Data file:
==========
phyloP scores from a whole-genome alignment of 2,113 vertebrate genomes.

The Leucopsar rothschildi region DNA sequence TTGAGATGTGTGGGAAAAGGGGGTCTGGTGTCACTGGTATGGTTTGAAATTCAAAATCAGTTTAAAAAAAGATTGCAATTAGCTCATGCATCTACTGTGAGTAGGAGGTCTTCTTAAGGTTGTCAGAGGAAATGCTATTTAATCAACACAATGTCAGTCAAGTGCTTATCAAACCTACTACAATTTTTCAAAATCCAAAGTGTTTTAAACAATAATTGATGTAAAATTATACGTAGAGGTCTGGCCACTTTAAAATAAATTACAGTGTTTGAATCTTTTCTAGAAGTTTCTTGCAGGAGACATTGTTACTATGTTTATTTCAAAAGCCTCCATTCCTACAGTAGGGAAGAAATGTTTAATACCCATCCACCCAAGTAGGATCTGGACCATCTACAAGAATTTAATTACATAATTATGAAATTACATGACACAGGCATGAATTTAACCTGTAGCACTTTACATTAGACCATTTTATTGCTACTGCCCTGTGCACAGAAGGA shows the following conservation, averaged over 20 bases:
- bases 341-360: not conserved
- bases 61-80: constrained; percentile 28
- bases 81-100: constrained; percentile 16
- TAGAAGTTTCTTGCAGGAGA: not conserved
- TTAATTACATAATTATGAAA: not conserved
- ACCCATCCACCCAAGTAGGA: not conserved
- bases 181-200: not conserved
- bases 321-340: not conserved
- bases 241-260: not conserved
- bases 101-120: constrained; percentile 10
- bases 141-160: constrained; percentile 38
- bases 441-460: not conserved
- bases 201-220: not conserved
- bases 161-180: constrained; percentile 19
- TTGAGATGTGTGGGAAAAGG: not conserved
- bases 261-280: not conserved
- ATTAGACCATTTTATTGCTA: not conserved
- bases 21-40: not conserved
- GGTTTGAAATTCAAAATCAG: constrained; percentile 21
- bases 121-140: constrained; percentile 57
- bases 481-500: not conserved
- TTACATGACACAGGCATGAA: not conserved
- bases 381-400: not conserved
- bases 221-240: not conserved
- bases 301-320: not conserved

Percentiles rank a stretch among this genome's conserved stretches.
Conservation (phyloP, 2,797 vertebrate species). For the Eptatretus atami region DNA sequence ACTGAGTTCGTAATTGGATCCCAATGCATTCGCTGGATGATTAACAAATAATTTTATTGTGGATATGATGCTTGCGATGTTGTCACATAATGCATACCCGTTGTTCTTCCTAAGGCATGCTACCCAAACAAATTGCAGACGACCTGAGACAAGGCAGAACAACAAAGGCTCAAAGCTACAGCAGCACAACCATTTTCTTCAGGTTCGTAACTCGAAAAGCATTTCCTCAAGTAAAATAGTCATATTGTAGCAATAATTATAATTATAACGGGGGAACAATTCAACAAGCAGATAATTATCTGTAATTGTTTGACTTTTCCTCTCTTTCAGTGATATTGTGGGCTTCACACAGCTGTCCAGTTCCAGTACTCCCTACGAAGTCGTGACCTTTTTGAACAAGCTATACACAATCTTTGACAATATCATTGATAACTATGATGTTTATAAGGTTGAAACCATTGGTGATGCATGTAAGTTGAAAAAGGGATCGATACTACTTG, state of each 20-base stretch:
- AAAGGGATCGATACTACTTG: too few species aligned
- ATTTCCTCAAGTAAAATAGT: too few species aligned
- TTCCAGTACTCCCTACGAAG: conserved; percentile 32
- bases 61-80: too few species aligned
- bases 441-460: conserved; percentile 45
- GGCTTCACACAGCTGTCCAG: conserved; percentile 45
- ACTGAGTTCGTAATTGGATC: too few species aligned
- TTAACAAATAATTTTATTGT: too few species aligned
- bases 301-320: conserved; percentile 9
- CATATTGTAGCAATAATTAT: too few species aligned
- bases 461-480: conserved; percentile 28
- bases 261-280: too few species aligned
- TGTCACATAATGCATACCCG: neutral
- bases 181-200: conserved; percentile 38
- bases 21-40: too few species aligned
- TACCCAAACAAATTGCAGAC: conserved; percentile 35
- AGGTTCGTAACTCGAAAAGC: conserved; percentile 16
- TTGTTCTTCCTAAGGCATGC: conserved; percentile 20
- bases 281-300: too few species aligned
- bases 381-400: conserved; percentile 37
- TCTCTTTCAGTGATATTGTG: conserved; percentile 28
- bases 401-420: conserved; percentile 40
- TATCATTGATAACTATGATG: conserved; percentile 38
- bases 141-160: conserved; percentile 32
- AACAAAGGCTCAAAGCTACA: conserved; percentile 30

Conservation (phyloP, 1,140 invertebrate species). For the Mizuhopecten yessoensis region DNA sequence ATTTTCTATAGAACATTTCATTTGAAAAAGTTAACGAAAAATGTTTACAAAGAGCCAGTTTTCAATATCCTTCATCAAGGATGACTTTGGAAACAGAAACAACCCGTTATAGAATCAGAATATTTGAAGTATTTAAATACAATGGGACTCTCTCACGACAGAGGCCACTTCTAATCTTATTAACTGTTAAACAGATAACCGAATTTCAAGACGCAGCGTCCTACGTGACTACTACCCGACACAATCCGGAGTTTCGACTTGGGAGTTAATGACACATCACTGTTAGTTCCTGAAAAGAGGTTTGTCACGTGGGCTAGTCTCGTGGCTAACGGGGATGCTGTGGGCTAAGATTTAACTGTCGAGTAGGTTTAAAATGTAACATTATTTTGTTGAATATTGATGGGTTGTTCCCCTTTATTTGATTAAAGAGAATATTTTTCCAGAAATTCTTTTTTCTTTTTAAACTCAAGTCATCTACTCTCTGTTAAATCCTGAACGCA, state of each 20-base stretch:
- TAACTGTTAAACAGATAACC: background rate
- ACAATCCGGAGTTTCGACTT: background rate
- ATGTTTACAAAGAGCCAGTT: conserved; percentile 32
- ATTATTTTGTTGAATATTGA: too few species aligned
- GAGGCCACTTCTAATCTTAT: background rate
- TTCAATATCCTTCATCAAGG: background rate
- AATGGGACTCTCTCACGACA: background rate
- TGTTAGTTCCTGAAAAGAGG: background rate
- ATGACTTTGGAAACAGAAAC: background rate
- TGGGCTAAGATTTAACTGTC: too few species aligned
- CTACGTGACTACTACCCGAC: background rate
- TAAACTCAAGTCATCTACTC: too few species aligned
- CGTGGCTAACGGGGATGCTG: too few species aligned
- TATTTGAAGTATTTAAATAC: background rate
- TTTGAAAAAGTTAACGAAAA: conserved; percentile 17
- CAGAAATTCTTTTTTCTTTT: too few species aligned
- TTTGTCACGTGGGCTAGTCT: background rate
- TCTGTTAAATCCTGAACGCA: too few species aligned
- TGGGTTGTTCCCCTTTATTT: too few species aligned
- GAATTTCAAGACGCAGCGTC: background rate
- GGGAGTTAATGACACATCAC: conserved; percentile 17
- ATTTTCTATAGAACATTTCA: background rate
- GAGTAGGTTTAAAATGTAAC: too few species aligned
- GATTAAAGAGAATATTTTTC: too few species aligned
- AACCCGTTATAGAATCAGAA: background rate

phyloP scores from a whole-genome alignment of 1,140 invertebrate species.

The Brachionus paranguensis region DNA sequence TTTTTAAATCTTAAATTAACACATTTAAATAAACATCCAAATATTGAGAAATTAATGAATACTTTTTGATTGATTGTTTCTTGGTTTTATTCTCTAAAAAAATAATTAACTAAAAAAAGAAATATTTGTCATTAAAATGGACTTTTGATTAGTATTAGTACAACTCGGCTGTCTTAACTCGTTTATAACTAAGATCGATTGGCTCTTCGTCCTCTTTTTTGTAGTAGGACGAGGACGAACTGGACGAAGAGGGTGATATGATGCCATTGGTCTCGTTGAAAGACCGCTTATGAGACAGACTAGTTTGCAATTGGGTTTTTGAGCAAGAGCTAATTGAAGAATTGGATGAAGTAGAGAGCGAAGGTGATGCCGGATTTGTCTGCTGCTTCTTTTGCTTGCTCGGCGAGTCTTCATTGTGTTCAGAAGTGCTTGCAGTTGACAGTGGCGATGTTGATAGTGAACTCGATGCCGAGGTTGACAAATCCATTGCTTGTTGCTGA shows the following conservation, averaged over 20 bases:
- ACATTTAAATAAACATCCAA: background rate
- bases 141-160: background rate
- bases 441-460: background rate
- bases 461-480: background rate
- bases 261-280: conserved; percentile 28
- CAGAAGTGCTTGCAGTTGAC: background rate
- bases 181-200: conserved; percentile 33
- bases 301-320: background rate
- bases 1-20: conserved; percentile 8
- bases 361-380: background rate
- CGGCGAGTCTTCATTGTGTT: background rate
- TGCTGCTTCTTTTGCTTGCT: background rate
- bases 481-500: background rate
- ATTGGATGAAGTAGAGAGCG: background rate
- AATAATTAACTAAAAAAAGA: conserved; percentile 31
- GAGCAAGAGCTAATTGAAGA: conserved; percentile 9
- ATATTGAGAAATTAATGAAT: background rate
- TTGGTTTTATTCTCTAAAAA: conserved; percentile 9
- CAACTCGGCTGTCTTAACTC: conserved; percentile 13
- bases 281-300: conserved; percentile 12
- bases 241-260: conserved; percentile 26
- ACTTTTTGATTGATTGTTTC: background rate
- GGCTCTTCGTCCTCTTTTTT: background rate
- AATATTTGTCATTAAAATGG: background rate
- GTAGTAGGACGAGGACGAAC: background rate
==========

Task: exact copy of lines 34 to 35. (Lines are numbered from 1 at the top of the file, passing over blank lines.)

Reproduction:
- bases 441-460: conserved; percentile 45
- GGCTTCACACAGCTGTCCAG: conserved; percentile 45